For three and a half years we have worked on these things as well. And even though we did not prevail in doing everything we've tried to do, I want you to know that I will never forget as long as I live the way the American Nurses worked with the First Lady to try to give health care to all Americans. (Applause.) She is grateful for it, and so am I. Thank you. (Applause.)

I thank you for standing with us when this administration became the first in American history to take on the tough issue of tobacco and the marketing of tobacco to young people. (Applause.) But we know -- we know, notwithstanding some political voices who say this is no big deal, and some people can deal with it and some can't, we know it is illegal to sell cigarettes to children in every state in the country. But every day 3,000 underage Americans start to smoke, and 1,000 of them will have their lives ended prematurely because of it. That is something we know.

If we want to improve health care in America, why don't all those people who say that's what they want to do stand up and be counted and do what we need to do to restrict the advertising and marketing and sales of tobacco products to young people in this country. (Applause.) That's what we ought to do. (Applause.)

Let's not forget what has been done. As Ginna said, we did pass the Family and Medical Leave Act to say if you take a little time off to care for a sick child or a sick parent, you won't lose your job. It's amazing to me there are still some of the people who voted against the Family and Medical Leave Law defending their vote and saying they did the right thing to oppose it. Well, I think it was right to pass it and a lot of American families think so, too. I never go into a big crowd of families very rarely that somebody doesn't come up to me and say I took advantage of the Family and Medical Leave Law.

The other day we had, in the White House, 50 families from 50 states who are participating in the Children's Miracle Television Network with all the children's hospitals in the country, these desperately ill children and their hardworking parents, almost all of them middle-class people. And two families came up to me on the way out of the room and said, I do not know what I would have done if the Family and Medical Leave Law had not been passed; I kept my job and took care of my child. (Applause.)

There's also some things that we have stopped from happening that you deserve a lot of credit for. I sometimes think that the majority in this Congress has forgotten the first rule of health care: first, do no harm. (Applause.) We have fought to slow the rate of inflation in Medicaid while preserving its fundamental guarantees. For three decades the United States has guaranteed that poor children and pregnant women, people with disabilities and older Americans will not be denied health care simply because they cannot afford it. That is the right thing to do.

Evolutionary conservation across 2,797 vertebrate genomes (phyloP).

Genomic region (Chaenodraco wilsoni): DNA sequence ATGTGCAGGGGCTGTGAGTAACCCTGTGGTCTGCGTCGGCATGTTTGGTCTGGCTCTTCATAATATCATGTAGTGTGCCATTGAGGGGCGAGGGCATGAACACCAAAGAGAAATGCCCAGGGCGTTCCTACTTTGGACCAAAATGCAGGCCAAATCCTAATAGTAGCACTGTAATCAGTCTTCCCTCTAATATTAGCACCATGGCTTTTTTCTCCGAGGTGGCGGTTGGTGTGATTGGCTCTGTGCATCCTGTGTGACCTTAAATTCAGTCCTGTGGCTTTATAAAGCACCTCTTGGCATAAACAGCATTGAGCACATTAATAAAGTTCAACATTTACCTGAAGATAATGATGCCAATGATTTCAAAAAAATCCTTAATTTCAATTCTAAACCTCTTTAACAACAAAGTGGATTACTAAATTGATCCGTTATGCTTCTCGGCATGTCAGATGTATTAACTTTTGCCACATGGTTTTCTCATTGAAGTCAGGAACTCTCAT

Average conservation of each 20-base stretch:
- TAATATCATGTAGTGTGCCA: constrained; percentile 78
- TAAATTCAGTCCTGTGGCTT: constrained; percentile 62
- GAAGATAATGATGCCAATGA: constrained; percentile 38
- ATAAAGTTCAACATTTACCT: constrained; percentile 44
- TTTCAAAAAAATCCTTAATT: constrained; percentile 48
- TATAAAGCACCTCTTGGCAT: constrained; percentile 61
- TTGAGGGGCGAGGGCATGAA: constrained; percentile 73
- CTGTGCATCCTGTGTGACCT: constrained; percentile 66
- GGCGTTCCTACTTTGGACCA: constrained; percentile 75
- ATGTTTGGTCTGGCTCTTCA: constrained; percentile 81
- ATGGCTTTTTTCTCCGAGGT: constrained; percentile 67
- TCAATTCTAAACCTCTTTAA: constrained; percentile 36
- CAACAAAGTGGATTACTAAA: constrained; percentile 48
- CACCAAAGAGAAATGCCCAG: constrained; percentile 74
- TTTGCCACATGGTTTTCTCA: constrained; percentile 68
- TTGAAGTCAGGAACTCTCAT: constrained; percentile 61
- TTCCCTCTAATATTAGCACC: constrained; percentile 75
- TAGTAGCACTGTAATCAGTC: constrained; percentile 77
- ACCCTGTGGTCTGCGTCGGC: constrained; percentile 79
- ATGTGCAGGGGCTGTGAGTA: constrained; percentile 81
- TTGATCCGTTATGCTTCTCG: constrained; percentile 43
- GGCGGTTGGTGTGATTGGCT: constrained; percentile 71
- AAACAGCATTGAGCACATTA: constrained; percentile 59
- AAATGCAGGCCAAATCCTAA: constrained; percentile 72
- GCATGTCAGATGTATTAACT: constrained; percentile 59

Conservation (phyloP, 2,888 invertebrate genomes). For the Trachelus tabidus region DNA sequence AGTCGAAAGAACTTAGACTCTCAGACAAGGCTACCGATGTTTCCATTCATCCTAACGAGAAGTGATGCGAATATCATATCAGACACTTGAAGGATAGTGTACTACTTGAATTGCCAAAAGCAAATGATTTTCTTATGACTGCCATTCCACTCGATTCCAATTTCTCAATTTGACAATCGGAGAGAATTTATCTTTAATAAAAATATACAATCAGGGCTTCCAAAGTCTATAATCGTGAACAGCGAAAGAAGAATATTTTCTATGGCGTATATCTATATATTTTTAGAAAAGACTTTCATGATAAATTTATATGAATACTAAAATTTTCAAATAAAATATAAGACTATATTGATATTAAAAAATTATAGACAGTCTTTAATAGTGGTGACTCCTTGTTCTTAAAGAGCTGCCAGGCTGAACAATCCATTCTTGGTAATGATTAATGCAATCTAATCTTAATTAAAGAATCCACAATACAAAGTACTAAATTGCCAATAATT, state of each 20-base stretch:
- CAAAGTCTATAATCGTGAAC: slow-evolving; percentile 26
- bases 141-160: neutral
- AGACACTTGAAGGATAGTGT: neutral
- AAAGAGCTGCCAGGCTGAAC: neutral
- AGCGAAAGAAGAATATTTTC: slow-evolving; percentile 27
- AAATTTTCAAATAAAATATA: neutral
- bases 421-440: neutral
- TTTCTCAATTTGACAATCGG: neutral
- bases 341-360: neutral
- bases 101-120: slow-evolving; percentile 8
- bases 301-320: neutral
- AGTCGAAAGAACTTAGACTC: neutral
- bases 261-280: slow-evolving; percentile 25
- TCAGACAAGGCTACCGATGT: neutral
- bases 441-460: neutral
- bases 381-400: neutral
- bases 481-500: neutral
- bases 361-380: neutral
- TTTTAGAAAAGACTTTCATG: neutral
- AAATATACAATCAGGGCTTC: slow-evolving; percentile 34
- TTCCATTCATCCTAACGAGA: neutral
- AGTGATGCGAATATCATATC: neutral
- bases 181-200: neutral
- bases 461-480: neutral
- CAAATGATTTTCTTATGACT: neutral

The majority in Congress is actually insisting that we repeal this guarantee. I have said and I believe this would amount to child neglect for a whole generation. That's why I vetoed that plan last year. If they send it to me again, I will veto it again. (Applause.)

Working with you, we have fought to balance the budget in a way that protects Medicare and honors our duty to our parents. Let me remind you that we have cut the deficit by more than half. We added time to the Medicare Trust Fund and we're attacked by the now congressional majority for doing it. But their proposal for Medicare would undermine our ability to hire and train nurses, would close down more hospital wings in cities and rural communities. Of course, we have to slow the rate of inflation and Medicare. My plan will secure the Medicare Trust Fund for a decade without imposing unduly high premiums on low-income seniors and without wrecking the delivery system, which is, after all, what we have to preserve if we want people to have good health care in the first place. (Applause.)

And while we're doing no harm, why don't we do a little good. (Laughter.) We are working with you to improve health care access to as many as 25 million Americans by fighting for the Kassebaum-Kennedy health care bill. (Applause.) No worker should have to worry about losing health care if he or she loses a job. And no one should be denied health care simply because they or someone in their family has a preexisting condition.

I am working hard with the Congress, and I do want to say that I am encouraged that there are people in both parties who support the Kassebaum-Kennedy bill. In its purest form, it passed the Senate 100 to 0. All we have to do now is to get together and pass the bill, pass a good bill. I believe we can do it. I am working with the leadership in both parties to do it. But I want you to leave this town only after you have given a clear signal to Congress: Pass this bill now. (Applause.)

And while we're at it, one other thing we could do that would really help millions of working families is to raise the minimum wage now. And I hope we will do that. (Applause.) I am doing everything I can to increase opportunity for the American people, but as I said, we all know that the basic bargain in America is opportunity in return for responsibility.

We also know that where are children are concerned, the most important of America's building blocks is not a strong government, but a strong family. It is parents who must love their children and take responsibility for them. That has been the driving principle behind my efforts to reform welfare as we know it. I believe the present system perpetuates a cycle of dependency and irresponsible behavior. But I also know, having spent time in welfare offices as a governor, that nobody wants to reform this system more than the people who are trapped in it. I want a system that promotes work, strengthens families, and encourages independence. That's why I have proposed time limits and work requirements, but also child care and health care to help people move from welfare to work. (Applause.)